The final cumulative Newspoll has arrived and two things have become crystal clear; the Coalition is heading for an absolute thumping and the Narrowing over the election campaign is a complete fairytale.

To see how the big state breakdowns for Newspoll have played out all year, we only have to take a squiz at this:

 

The quarterly breakdowns are given, and then the weekly rolling Newspoll cumulative breakdown for the campaign period. The State results have a margin of error of about 4% each.

There’s bad new and really bad news for the Coalition. The bad news is the average results for the campaign period would give Labor 98 seats in a new Parliament according to Antony Green’s spiffy election calculator.

The really bad news is that the most current cumulative Newspoll would give Labor 100 seats according to the same calculator, particularly bad news for Luke Hartsuyker in Cowper and Jim Lloyd in Robertson, being the two extra seats in question.

If we look at the average State swings over the campaign period we get NSW (6.7%), Vic (7%), Qld (11.3%), SA (10.4%) and WA (5.1%).

The only Narrowing that can be given any justification by the data is for NSW, where the Coalition made up a point or two in the two party preferred vote over the last six months. However, over the campaign period itself, the movement has simply been within the limits one would expect from natural sampling error.

The other thing worth noting about all of these Newspoll breakdowns is the way that the Coalition is still being reported as holding up strongly in the over 50s age group. But this simply isn’t true. Taking the average figures from the campaign period, there has actually been a 5% swing away from the Coalition primary vote by this group, and a 7% swing to the ALP primary vote by this group since the last election. The same applies to WA where there is still a 5% swing to the ALP in two party preferred terms in the West.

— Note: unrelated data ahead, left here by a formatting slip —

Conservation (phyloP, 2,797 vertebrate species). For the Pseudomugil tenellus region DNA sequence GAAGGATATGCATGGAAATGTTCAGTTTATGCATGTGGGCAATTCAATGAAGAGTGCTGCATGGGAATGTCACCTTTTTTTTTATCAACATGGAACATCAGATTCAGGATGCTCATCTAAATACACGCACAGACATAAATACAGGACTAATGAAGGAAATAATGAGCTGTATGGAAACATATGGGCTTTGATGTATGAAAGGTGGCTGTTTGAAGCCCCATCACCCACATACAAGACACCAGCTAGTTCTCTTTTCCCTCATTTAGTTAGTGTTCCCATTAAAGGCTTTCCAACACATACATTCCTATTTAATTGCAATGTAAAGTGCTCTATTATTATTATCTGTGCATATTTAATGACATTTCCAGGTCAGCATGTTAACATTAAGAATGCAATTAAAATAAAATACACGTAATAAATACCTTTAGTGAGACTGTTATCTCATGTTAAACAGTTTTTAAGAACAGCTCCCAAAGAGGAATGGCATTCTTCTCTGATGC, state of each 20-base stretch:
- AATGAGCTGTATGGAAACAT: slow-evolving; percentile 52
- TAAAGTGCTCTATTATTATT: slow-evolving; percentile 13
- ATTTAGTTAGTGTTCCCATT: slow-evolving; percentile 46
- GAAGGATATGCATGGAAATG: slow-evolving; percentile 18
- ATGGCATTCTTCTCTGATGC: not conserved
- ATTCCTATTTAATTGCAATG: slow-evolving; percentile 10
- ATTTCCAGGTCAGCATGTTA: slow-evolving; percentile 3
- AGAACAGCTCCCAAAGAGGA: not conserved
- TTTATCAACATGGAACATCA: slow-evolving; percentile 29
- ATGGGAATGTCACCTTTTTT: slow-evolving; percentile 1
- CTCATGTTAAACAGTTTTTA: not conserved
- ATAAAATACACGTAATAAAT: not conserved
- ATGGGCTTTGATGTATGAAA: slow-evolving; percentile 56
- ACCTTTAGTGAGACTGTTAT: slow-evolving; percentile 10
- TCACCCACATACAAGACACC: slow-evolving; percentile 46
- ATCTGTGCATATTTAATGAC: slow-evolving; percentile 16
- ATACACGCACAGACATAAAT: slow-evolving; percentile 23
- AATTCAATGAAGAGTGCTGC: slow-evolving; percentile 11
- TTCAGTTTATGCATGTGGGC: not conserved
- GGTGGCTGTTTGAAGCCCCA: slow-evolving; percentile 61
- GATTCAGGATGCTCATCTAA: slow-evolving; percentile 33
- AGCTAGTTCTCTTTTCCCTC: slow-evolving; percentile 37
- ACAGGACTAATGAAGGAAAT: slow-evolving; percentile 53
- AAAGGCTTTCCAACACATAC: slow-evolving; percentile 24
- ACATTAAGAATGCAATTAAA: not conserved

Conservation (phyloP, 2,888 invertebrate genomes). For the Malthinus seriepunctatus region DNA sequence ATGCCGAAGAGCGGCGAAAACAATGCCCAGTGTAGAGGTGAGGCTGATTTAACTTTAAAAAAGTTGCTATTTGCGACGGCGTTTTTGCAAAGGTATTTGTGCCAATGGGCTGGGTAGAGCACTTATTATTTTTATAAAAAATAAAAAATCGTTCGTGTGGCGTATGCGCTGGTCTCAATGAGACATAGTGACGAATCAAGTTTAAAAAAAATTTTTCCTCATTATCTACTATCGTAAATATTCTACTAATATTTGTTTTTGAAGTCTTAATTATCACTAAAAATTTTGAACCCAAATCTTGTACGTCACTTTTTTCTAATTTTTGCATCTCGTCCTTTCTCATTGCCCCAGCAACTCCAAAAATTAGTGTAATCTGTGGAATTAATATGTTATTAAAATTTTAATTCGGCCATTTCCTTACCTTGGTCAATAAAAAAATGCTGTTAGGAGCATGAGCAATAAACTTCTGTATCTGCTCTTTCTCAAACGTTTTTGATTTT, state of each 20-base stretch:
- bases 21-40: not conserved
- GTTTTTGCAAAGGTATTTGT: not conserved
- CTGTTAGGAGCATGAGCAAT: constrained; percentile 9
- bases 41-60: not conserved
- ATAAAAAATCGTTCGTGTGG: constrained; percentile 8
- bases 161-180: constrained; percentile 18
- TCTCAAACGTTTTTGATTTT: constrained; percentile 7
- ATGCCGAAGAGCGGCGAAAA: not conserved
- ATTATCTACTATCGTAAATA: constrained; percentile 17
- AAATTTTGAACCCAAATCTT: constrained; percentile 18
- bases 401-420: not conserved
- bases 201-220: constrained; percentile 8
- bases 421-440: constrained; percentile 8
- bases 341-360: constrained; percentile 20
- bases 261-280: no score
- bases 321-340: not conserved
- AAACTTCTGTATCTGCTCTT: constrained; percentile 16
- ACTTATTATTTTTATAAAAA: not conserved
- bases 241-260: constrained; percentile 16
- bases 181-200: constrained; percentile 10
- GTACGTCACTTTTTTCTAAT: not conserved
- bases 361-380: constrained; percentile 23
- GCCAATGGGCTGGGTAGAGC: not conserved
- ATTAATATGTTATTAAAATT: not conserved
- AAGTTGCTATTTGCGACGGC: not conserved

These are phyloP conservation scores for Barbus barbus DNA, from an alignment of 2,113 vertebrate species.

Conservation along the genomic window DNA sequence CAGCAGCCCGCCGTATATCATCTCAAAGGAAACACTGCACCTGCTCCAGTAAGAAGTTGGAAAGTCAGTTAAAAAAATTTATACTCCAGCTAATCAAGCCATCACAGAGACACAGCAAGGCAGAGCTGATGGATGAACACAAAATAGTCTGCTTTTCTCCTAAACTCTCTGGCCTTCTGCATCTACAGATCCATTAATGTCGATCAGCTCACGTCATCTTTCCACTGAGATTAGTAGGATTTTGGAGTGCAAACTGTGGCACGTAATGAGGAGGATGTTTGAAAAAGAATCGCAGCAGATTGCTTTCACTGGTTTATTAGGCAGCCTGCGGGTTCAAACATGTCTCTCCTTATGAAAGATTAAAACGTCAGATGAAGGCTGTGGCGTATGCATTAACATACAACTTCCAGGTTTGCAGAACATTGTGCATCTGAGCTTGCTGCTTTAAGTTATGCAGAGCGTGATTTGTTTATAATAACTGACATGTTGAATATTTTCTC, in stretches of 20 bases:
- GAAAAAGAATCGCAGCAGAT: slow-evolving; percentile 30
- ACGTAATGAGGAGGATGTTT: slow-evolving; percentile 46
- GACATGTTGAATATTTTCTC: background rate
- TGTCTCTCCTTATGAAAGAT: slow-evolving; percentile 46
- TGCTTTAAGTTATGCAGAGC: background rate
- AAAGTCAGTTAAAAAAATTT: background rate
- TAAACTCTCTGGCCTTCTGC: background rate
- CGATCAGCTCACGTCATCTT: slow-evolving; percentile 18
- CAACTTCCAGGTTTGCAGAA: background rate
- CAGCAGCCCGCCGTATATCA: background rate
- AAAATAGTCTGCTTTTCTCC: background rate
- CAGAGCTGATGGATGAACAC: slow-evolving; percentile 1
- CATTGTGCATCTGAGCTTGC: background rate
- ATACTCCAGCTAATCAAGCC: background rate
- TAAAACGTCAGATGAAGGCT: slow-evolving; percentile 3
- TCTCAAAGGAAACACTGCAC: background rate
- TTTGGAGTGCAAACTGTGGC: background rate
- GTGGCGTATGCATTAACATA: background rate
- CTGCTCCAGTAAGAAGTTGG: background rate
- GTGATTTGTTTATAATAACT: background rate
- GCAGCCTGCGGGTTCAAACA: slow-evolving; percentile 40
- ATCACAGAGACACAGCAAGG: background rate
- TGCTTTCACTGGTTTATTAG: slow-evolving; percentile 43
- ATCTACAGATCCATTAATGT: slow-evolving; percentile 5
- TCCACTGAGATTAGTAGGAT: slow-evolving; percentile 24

No state or group is holding up for the Coalition – everything is swinging to the ALP, from large amounts of around 5% like WA and the over 50s (a swing large enough to deliver the ALP government in its own right were that swing applied nationally) through to enormous amounts over 10% like Qld, SA and the under 35s.

Forget this plethora of dubious marginal seat polling we’ve been getting lately, and forget about the so called undecided vote as well. When the swing is on, the swing is on. When the smallest swing in the country is still large enough to deliver government, no amount of fanciful interpretation of polling entrails will save the government from a complete rogering at the ballot box.

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Peter Fray
Peter Fray
Editor-in-chief of Crikey
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